Founded in 2009 with a $5.5 million grant from the Leona M. and Harry B. Helmsley Charitable Trust, the Salk Center for Nutritional Genomics employs a molecular approach to nutrition and its impact on the role of metabolism in diabetes, obesity, cancer, exercise physiology, and lifespan, thereby increasing the understanding of how nutrients affect health. It includes a metabolic core facility and an interdisciplinary fellows program.
The center approaches fundamental aspects of medical physiology and endocrinology from the perspective of the genome. Its members look at metabolic control as a product of the regulated activity of metabolic genes, which undergo dramatic shifts, not only in response to fasting or feeding, but also in aging and disease.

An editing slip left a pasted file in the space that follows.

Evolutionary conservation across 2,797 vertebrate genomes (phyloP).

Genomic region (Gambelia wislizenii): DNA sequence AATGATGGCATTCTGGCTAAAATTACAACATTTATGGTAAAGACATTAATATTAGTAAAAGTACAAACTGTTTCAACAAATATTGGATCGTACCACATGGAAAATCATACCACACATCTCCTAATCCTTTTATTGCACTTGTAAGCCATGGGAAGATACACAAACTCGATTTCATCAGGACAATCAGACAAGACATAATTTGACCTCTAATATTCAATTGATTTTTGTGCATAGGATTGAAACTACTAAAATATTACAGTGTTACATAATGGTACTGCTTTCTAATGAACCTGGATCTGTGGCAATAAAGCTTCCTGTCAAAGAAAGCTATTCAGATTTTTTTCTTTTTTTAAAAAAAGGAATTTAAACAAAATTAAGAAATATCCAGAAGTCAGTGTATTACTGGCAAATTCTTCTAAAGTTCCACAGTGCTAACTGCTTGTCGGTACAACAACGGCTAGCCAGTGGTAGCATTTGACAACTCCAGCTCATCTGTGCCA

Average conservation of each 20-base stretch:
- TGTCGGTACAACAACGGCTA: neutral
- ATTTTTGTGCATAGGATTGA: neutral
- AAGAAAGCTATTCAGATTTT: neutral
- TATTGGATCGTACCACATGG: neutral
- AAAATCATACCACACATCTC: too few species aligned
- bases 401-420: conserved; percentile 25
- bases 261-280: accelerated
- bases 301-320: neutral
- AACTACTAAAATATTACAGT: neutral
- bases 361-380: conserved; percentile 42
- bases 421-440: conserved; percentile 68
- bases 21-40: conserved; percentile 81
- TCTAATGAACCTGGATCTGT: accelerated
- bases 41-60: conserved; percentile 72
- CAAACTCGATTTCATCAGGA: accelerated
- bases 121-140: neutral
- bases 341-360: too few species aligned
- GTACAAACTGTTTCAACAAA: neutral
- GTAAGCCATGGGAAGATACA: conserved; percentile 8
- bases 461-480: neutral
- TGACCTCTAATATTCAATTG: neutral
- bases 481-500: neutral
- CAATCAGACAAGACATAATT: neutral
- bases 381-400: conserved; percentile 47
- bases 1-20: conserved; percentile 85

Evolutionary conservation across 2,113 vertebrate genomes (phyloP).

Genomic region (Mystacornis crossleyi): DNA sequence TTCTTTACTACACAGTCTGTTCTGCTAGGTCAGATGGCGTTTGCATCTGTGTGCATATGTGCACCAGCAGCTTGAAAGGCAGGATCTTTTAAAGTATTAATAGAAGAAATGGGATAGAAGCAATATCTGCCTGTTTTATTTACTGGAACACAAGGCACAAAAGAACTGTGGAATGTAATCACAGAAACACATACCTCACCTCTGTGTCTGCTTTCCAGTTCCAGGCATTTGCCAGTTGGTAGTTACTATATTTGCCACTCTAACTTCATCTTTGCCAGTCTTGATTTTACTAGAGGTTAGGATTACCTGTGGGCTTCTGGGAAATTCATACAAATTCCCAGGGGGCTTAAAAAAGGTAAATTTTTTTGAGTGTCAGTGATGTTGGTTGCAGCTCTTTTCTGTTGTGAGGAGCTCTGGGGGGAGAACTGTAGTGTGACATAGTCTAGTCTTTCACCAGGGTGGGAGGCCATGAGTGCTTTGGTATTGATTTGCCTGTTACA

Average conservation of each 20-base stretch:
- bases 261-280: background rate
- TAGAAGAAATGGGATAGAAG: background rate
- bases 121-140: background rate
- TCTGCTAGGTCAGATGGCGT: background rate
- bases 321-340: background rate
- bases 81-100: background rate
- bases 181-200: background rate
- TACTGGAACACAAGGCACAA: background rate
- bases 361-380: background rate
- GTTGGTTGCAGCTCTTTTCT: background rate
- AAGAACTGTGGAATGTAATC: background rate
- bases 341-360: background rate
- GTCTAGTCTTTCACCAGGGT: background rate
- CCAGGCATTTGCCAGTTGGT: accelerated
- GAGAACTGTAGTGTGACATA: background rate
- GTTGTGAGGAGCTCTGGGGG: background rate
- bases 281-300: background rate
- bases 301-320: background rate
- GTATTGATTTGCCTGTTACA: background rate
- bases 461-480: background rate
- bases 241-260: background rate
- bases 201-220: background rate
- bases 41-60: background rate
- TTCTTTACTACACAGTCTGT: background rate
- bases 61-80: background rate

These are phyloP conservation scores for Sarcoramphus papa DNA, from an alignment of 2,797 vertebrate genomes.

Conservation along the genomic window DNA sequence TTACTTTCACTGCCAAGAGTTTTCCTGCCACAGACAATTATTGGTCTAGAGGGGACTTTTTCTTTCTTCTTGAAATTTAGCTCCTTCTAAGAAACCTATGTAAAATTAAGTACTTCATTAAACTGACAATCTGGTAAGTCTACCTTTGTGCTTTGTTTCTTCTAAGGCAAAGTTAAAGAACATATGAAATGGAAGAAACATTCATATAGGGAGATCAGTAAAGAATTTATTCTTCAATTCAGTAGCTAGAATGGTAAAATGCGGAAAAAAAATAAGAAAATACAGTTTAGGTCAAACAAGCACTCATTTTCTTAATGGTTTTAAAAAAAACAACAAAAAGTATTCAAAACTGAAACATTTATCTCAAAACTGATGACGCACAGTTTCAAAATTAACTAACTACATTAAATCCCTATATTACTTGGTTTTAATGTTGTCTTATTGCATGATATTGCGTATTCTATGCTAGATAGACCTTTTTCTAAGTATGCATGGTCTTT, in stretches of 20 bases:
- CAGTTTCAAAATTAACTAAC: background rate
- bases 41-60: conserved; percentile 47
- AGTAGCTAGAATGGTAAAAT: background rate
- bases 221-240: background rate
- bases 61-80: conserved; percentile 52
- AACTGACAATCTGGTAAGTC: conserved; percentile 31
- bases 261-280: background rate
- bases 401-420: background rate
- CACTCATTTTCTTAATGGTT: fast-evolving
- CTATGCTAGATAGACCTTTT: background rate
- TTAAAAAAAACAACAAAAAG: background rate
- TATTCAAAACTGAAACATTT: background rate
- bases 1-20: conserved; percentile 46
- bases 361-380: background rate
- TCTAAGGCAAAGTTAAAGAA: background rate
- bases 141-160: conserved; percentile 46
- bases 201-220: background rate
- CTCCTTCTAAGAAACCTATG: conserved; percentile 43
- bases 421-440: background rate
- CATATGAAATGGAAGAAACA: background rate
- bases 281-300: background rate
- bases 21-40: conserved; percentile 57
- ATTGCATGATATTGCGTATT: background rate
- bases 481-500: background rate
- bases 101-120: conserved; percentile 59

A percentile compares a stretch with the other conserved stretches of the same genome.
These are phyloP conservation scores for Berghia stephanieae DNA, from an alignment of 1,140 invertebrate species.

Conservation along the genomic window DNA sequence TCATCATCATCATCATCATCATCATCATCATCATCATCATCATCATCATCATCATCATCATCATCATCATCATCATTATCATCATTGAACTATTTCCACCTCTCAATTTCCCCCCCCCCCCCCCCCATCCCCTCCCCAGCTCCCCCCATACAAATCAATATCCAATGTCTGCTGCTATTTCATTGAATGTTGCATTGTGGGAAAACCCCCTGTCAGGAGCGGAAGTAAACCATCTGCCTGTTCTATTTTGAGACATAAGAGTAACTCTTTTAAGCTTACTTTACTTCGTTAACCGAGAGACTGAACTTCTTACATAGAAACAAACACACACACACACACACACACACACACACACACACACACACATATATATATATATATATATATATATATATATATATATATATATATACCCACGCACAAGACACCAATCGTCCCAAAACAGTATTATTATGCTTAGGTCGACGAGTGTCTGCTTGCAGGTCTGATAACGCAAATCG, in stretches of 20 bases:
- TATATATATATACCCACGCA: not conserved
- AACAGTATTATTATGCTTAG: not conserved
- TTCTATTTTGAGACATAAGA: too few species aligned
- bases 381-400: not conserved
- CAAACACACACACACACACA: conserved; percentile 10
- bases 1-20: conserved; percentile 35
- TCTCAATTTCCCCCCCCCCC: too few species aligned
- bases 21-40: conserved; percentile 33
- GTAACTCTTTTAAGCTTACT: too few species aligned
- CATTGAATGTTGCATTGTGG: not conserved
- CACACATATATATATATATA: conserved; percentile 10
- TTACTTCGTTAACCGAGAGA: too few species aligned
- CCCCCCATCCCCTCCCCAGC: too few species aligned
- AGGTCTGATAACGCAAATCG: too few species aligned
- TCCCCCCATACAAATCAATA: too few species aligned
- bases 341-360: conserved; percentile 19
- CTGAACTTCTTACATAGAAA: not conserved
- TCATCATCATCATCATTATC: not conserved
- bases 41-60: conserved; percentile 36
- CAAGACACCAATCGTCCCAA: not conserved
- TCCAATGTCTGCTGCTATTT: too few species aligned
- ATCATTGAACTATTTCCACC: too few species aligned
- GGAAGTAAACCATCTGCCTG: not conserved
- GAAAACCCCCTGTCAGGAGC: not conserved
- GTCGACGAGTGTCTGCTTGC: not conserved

These metabolic shifts provide a critical underpinning in many disease processes, and loss of their control underlies the development of both type 2 diabetes and obesity, as well as other insulin-resistant conditions, such as polycystic ovary syndrome. In addition, deregulated glucose metabolism is a long-known hallmark of tumor cells, and recent links have connected the pathways controlling glucose and lipid metabolism in tissues such as liver and muscle to the processes deregulated in many human cancers.